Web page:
Smarter irrigation in a drier century

Posted 25 May 2008

The future: IT for irrigation. Researcher runs Sentek monitoring equipment.CRC Irrigation Futures

With global climate models indicating a further 20 per cent decline in rainfall across southeastern Australia by 2030, irrigated agriculture, particularly in the southern Murray-Darling Basin, is suddenly facing an uncertain future. Now that the new COAG National Water Plan is signed, how might our irrigation systems be adapted for the 21st century? Graeme O'Neill provides some perspective.

Along the Murray River, from Lake Hume at Albury to the South Australian border, irrigators experienced an annus horribilis in 2007. By August, the worst drought since European settlement had reduced water storages on the Murray and Goulburn rivers to the lowest levels on record.

Relative to long-term averages, rainfall in this heartland of irrigated horticulture had already declined by about 20 per cent. Water authorities imposed draconian water restrictions on irrigated dairy farms, vineyards and orchards, and on Murray River cities and towns that had hardly experienced few more serious water shortages in over a century.

But despite continuing drought and the concerns of irrigators, Wayne Meyer, Professor of Natural Resource Science at the University of Adelaide, believes the future of irrigation in Australia is not in doubt. He predicts production from irrigated agriculture in years to come climate 'Australia is in a unique position,' Professor Meyer said. 'We have a full range of areas suitable for irrigation, from temperate to tropical.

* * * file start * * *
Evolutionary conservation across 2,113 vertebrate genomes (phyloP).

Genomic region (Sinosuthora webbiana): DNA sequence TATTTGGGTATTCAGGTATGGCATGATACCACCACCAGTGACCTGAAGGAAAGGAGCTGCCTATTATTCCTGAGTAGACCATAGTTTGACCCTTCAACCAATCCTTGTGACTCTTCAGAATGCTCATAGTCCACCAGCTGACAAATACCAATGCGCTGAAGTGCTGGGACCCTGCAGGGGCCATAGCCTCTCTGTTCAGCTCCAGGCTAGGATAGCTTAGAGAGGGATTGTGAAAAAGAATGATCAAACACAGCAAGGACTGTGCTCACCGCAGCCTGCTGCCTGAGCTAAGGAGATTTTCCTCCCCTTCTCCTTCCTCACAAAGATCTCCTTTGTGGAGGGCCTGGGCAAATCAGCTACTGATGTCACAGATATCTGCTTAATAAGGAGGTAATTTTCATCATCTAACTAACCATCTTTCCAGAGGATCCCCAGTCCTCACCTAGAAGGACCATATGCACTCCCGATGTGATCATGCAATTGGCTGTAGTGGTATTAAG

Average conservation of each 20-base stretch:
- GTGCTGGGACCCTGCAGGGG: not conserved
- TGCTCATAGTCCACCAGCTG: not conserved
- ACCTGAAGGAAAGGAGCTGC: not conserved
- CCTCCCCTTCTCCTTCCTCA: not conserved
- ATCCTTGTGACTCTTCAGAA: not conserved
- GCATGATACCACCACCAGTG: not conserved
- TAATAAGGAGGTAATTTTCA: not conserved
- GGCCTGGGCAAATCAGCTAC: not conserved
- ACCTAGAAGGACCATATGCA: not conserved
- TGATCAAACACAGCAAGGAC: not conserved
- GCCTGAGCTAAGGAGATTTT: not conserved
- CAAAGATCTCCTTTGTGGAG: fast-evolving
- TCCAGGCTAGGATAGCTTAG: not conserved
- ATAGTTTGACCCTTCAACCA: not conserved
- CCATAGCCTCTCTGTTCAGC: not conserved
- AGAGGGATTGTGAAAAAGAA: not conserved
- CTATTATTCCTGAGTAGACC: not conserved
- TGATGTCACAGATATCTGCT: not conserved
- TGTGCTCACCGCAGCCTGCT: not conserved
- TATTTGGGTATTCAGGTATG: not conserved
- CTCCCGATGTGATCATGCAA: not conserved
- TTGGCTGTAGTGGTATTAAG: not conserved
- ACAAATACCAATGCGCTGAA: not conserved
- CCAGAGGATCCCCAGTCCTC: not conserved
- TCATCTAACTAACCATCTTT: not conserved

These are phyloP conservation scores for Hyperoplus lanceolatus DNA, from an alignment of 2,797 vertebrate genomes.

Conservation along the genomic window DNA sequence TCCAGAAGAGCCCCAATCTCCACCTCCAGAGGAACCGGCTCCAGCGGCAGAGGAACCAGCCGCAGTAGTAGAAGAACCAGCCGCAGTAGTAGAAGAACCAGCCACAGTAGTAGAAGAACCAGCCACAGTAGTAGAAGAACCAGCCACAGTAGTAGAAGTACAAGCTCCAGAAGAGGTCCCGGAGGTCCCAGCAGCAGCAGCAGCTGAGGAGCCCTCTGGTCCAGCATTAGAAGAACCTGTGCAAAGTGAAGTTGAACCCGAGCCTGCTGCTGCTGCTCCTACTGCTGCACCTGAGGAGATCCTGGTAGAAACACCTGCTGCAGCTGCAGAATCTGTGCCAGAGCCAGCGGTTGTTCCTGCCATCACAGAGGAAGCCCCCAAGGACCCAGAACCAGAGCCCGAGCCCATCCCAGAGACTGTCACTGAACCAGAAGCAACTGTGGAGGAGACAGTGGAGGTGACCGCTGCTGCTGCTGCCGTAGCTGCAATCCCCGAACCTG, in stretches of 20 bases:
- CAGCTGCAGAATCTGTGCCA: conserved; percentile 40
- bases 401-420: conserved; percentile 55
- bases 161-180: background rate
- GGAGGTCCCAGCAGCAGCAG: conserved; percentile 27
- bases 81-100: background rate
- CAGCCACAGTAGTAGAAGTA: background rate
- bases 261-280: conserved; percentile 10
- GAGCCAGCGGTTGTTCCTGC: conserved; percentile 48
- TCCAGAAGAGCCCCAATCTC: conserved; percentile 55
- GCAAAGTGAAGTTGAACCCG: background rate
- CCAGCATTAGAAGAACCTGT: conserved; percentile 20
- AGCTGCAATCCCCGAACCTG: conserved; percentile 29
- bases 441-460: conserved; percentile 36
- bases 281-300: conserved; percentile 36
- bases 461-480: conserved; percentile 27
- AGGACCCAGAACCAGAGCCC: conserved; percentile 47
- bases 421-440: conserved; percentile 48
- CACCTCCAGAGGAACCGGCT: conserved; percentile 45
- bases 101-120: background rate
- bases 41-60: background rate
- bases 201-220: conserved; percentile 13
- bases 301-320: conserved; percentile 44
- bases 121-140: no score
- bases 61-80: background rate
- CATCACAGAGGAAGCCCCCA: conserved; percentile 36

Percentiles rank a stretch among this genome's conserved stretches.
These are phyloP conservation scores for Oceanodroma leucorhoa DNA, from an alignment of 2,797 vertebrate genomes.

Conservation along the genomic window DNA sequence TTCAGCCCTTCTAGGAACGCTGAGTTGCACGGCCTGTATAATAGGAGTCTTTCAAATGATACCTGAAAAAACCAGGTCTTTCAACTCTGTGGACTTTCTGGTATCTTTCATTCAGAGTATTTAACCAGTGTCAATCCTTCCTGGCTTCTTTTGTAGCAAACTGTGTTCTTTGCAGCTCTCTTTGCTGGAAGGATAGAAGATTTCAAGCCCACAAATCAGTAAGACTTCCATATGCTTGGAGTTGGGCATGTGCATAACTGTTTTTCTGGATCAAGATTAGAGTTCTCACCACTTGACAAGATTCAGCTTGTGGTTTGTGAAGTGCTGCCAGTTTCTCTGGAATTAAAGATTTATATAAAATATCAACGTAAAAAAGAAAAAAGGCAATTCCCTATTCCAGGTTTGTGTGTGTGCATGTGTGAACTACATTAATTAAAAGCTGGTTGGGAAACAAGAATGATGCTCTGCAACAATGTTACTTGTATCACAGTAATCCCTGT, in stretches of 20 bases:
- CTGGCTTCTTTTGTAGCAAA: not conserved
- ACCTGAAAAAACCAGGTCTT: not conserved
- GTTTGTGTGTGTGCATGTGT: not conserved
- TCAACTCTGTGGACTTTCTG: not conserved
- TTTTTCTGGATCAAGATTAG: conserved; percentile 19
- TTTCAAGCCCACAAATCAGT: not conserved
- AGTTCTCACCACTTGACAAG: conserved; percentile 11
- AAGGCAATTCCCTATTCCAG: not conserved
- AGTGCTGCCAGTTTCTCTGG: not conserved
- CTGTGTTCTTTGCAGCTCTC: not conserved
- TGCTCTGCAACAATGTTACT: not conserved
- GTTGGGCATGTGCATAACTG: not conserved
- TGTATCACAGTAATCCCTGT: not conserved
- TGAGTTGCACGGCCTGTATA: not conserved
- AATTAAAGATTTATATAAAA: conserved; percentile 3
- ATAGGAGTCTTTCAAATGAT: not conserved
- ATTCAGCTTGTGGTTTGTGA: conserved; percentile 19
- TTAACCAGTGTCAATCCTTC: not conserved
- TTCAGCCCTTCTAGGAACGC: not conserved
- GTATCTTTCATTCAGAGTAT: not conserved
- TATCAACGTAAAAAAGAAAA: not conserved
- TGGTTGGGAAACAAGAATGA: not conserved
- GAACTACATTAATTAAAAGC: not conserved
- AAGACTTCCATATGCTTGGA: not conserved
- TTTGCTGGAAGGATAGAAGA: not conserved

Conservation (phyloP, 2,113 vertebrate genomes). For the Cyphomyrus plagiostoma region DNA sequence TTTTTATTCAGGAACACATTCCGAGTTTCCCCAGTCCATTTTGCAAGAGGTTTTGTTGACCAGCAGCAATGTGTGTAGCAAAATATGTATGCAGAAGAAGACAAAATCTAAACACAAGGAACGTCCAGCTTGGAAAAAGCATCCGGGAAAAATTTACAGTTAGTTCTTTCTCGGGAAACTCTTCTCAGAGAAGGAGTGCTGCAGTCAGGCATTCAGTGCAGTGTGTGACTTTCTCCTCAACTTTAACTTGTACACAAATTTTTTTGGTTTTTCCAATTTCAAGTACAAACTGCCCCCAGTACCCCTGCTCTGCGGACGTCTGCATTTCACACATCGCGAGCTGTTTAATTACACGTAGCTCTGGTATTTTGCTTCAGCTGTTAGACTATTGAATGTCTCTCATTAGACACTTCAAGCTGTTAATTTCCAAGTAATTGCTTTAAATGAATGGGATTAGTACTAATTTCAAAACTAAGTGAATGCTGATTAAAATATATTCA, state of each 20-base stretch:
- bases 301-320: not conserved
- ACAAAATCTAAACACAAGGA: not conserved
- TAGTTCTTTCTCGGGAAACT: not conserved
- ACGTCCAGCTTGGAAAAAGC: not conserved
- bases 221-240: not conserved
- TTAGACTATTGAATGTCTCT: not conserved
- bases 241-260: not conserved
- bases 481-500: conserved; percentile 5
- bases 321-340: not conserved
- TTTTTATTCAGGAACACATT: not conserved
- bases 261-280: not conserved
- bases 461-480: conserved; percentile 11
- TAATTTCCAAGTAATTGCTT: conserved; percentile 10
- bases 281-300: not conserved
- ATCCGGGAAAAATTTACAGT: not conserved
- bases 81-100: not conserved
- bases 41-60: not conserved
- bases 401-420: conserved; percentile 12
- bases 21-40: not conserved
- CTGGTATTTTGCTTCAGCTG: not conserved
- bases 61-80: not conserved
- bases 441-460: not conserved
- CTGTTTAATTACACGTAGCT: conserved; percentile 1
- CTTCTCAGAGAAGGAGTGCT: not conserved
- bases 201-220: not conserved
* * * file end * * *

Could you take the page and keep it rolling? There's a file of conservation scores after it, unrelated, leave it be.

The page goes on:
'We will see a consolidation of irrigation in its traditional areas in south-eastern Australia, where there are already concerns about the impact of irrigated dairy farms on salinity.

'The value of water will rise, so dairy farmers in northern Victoria and the Goulburn Valley will find it worthwhile to trade it out for urban and industrial use. A relatively small amount will be taken out of the system for Victoria's proposed North-South Pipeline to supply metropolitan Melbourne.

'We'll see growers of fruit, vegetables, vines and tree crops such as almonds take more control of their water. The trend to redevelopment and relocation is already underway, despite some institutional barriers.

'But', he points out, 'it makes sense to say that a certain area is not a good place to irrigate because of supply problems, or the potential impact on groundwaters.'

New directions

The man considered Australia's leading expert on water policy and management, the late Professor Peter Cullen, who was to have been interviewed for this article before his untimely death in March, observed recently, 'All the new irrigation action is on new greenfield sites, because layout is easier than refurbishing old, inefficient layouts.'